When I was fifteen, I wanted, with a desperate force, to fall in love.
This desire was mirrored over a decade later – though it wasn’t love I was urgently wishing for, but a career as a writer.
In the course of my history studies, I’ve grown to like the archaic usage of the word without. ‘He thought he felt the fresh air from without the castle walls.’
It means outside, as well as suggesting the absence of something. Feeling my way along the path of these definitions is like my journey as a writer.
I see my desire to fall in love at fifteen as being outside or without myself. It came from the influence of pop songs: dancing to A-ha’s ‘Take on me’ and fantasising about Morten Harket. It wasn’t so much the lyrics, but the uplifting sensation of the opening keyboard sequence – I felt dreams could come true. Then there’s the deep note Morten hits when he begins the chorus, full of gentle, loving masculinity – I fell in love with the person behind that fragile note, and from then on needed someone to feel the same way about me.
I became obsessed with a boy who played bass in a band that did Beetles covers. I named my diary after him, and began recording moments I’d seen him around the school, or the long despair I felt at a day without a single sighting. I concocted scenarios in which he’d finally become aware of my existence. A favourite was to put myself in his path as he’s walking to lessons. I pretend to faint so that he’s forced to catch me as I slump. He lowers my body down to the ground, my head in his lap.
Alone, I’d enact the moment I come around, lying across pillows, rising up slightly, opening my eyes and saying, oh! in a perfect combination of irresistibility and abstraction.
After lunch one afternoon, I announced to my friends that I’d stolen the boy’s sachet of butter.
For some reason I can’t recall, it was someone’s duty to sit by the conveyor belt where we stacked our trays, and collect unused butter sachets in an old ice-cream tub.
I felt the jerk in my heart as the boy approached, watching his hand as he took up his butter and dropped it into the tub in my lap. I stared at the golden rectangle, lying with all the others, until he’d moved out of sight, and then I snatched it up and put it in my pocket.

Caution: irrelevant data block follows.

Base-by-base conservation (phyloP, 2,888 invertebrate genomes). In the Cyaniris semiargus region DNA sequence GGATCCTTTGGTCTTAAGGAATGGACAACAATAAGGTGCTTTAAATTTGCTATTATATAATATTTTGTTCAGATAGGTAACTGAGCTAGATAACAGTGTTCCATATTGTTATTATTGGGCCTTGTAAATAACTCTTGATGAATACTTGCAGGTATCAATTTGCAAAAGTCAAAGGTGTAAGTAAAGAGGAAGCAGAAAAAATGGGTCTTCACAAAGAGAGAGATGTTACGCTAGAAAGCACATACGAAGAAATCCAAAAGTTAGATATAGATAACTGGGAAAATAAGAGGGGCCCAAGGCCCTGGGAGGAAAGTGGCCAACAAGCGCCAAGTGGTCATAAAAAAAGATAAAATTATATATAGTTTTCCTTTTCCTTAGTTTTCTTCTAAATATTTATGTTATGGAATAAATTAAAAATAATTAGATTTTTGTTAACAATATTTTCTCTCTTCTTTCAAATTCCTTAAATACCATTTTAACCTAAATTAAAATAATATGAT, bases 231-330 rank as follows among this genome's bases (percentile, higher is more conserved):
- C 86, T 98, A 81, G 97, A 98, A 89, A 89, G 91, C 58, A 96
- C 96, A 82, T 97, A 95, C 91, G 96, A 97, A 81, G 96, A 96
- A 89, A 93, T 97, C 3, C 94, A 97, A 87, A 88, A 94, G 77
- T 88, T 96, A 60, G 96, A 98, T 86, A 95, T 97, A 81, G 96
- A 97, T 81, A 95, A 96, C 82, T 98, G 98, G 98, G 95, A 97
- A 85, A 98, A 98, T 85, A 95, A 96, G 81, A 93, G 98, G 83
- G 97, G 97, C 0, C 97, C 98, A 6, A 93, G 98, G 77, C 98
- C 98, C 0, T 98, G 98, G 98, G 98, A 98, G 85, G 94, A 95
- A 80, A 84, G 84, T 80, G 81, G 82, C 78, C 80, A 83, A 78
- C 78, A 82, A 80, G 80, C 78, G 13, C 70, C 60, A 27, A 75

My friends were listening to this, their expressions beginning to come loose. Perhaps if the story ended there, they might have been able to bear it. But, I then peeled away the golden wrapping and ate the butter.
I’d been oblivious of my friend’s worry. It was only now, when they sat me down and gathered around – a hand on my knee, one on my shoulder – that I saw their concern for my sanity.
It was clear that I was very in love, they said, but I had to be realistic. How could I hope to be this boy’s girlfriend when we’d never even spoken? He didn’t even know I existed.
It requires a great deal of motivation to write. But how do we inspire ourselves?
On the cover of The Sunday Times Style magazine this Sunday was an image of a woman in hotpants and a cropped halterneck top, bending over to do up her roller skates, of all things. She looks over her shoulder with an expression of abundant sexual desire. Her soft, blonde curls tickle the tops of her breasts. Beneath is the headline: the fasting diet.
Am I inspired to write from a place within; or am I looking at an image in a magazine, motivated from without? The latter reminds me of that anxious form of desire I had at fifteen where what I wanted was based on a need that both pained and drove me, and would ultimately prove exhausting.
Faced with the cruel but necessary ‘advice’ from my friends, I decided the cause of their concern had to be addressed, and fast. The boy and I needed to speak.
I found his number in the school directory and phoned him up in the holidays. I put on my best Australian accent, which I felt was the most sustainable one I could do, and asked to speak to him when his mother answered. There was a longish wait, during which my armpits grew sodden. And then I heard his voice.
Hi! I said, all excitement. How’s it going?!
There was a pause.
Who is this?
It’s Cody! I gushed. We met in the pub last night.
There was another pause and then: um…no.
Oh my god, how embarrassing! I think I’ve got the wrong number, I screamed, throwing the receiver down. I felt deeply disgusted with myself, but also strangely exhilarated.
My friends thought this was quite funny, when I reported back, but still tried to persuade me of the futility of my mission.
You’re right, I said, wincing a little when they brought my attention to the fact that although we’d spoken, we hadn’t really spoken. Then we all got sidetracked by why I’d chosen an Australian accent, and who was Cody?
Just as I wasn’t able to speed up the process of love, I try to be patient with my writing. It’s not something to be manufactured. I have to be myself – come from within. If I wanted to be that sexually voracious blonde in the roller skates, then I would surely be running from the pain of the realisation that I wasn’t, at the same time as I was trying to ‘be’. Wanting something because I like the idea of it – to write, to love – is not the same as just writing, or loving. How can I do either without myself? Self is not just a person’s essential being, but also the way in which we differ from others. If I try to write in the absence of my self, motivated by something outside of me, I not only lose touch with who I am, but the qualities that will make my work unique.